The next question which Schilder discusses is, 'What has psychoanalysis to say about money and about work?' Not much; certainly less than the importance of the subject demands. The psychological significance of money and work can only be understood if we study this significance under certain given social circumstances. 'We did not ourselves create the economic system. Perhaps our ancestors did. And the economic system … walks around and does not care what we want or do not want, unless we change it by new action.' In this connection Schilder discusses the psychoanalysis of compulsive and depressive disturbances of work. Objectively the productive forces are achieving a level today at which a minimum of work is necessary. 'Our superego demands that we should work. This was perhaps very necessary one, two or three centuries ago. It is not any more.' This gives Schilder an occasion to explain and discuss the 'limping after of ideologies', which means that ideologies remain effective even if the circumstances which have created them are not valid any longer. This 'limping after of ideologies' explains many problematic social events. 'Ideologies are at most a part of the outside world, in the same way as houses, streets and sewers.' The capacity of the human mind to anticipate makes not only the past but also the (supposed) future decisive. The conception of 'possession', which is so important for many economic problems, is rooted in the idea of procuring for the future. Psychoanalysis has shown that 'possessions' are unconsciously equated with 'fæces'. Schilder is of the opinion that the true meaning of this equation is unclear. It might have come into being by the idea that things are best saved by being hidden in the body's interior.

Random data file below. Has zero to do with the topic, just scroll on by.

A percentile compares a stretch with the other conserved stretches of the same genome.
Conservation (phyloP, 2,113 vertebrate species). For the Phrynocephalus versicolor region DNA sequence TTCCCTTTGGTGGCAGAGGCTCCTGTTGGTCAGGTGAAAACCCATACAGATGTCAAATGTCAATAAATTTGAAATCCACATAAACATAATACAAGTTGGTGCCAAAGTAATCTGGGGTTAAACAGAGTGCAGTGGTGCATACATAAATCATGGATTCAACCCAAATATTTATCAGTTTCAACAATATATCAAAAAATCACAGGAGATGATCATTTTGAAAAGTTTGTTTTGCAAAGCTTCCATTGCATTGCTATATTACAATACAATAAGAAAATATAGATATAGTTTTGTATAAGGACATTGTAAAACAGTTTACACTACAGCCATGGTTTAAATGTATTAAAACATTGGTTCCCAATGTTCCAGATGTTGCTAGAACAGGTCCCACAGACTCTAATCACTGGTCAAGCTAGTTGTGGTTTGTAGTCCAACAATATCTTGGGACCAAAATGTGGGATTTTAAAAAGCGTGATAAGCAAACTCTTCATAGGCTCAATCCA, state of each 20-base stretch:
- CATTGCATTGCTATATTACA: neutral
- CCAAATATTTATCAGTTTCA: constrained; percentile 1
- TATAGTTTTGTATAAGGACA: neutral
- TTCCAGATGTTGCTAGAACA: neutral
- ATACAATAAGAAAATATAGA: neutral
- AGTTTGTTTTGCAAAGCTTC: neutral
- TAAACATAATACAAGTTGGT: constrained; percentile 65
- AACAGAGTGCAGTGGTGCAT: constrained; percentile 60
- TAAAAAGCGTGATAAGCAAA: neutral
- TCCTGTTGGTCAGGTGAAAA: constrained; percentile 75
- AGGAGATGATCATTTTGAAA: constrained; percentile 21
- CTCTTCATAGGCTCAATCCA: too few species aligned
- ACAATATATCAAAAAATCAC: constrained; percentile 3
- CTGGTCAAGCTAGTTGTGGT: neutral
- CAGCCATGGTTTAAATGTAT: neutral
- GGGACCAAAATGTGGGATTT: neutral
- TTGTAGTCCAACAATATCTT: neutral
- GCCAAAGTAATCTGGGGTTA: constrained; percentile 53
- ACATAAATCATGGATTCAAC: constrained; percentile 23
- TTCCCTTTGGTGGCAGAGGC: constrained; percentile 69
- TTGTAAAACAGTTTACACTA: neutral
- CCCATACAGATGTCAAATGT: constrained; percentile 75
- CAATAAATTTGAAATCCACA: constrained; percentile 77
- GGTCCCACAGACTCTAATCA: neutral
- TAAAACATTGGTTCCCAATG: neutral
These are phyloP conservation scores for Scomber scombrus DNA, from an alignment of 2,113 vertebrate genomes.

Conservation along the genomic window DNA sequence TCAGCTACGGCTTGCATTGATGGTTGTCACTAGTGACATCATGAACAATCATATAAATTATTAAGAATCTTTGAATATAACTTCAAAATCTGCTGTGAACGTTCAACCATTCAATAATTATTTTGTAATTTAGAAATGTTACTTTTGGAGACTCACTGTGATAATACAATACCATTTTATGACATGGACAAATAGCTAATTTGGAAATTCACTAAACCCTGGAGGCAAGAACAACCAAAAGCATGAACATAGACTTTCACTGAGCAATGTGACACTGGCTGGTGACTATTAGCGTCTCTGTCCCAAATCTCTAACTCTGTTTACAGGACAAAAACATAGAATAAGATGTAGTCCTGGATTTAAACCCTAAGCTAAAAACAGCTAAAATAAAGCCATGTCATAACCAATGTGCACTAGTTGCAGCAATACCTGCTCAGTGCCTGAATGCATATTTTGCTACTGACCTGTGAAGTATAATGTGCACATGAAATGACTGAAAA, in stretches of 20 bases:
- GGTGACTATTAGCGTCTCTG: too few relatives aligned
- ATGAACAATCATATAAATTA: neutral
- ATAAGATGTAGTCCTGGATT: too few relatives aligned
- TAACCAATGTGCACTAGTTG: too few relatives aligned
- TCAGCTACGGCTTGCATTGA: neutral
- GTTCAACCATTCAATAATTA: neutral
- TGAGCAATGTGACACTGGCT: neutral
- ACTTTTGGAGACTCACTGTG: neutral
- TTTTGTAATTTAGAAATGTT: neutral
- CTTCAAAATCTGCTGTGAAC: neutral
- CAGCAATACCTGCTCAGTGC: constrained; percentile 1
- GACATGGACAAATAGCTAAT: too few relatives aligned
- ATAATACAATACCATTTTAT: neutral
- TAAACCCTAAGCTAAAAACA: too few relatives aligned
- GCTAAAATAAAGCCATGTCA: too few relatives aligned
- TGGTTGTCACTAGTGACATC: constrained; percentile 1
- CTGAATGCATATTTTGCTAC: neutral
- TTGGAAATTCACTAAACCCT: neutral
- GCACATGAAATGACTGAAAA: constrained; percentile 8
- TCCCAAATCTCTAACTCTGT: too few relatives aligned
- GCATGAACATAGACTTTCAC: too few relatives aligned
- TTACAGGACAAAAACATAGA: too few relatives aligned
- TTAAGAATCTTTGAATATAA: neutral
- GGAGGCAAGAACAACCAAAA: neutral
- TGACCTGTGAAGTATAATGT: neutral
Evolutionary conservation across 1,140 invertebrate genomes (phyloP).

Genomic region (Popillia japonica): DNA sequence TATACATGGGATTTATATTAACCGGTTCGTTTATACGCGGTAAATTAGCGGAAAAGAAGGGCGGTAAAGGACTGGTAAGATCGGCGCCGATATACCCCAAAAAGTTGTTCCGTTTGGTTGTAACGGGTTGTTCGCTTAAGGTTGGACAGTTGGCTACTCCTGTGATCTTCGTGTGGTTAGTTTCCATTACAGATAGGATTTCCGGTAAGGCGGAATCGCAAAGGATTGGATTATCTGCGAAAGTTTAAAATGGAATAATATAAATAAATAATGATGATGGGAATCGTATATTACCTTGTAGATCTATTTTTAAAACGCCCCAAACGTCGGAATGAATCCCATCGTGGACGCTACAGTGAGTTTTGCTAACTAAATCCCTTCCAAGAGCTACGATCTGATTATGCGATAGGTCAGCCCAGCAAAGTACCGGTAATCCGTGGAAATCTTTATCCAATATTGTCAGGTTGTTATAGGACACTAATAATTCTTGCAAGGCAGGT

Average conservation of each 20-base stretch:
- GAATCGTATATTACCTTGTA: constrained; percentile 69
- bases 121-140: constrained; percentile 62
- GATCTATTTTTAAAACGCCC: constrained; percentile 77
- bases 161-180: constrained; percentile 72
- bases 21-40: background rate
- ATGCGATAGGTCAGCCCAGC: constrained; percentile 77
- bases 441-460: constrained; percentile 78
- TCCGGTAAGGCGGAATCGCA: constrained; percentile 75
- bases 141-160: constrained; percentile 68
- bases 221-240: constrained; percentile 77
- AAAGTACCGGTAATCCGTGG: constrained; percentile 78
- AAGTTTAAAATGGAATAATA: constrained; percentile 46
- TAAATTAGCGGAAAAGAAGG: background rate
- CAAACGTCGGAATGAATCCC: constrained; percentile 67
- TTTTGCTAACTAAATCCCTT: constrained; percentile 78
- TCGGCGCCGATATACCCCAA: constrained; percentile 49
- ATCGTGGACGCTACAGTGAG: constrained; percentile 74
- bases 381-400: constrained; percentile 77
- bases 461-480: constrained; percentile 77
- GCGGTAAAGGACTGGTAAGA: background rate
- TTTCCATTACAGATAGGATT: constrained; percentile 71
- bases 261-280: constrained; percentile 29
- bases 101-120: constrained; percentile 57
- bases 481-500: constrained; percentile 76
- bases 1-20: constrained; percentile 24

In a rather unsystematic way, Schilder then changes the subject. 'We turn now to the analysis of some basic concepts of political economy.' He explains the Marxian conceptions of 'use value' and 'exchange value' and especially the theory of 'surplus value'. He shows how the facts which are expressed in those theories have the power to form ideologies and to influence human minds. Marx's ideas about these influences need a psychological supplement. 'The
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human problem of need in a given situation becomes paramount, and every value appears dependent on the total situation.'
He then returns to 'limping after' which has this consequence: 'The economic process cannot be understood by the analysis of the present, but the analysis has to be extended into the past'. History becomes necessary. At the same time Schilder criticizes the 'dialectic materialistic' way in which Marx looked upon history. He is of the opinion that the 'dialectic' way of approach is not very promising. 'We have to study the process of economics by more subtle methods. Thinking in opposites is a primitive way of thinking and it implies that one accepts or rejects a thought or an object without having fully investigated the thought or the object.' A more precise study of Marx's historical writings would have given Schilder convincing replies to this criticism.
All this shows the dependency of the individual on outer economic circumstances. In discussing Freud, Schilder states, 'Physicians are very often captured in a class ideology themselves'. Concerning the practical consequences for psychoanalysis, Schilder states, 'Psychotherapy has only a meaning when more than a minimum of subsistence is guaranteed to the individual'.
Schilder adds to this inspiring paper a bibliography which is unfortunately rather incomplete. It neglects the German literature which represents similar viewpoints such as papers by Fromm, Reich and the reviewer.
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Fenichel, O. (1943). Psychoanalysis of Economics. Psychoanal. Q., 12:293-295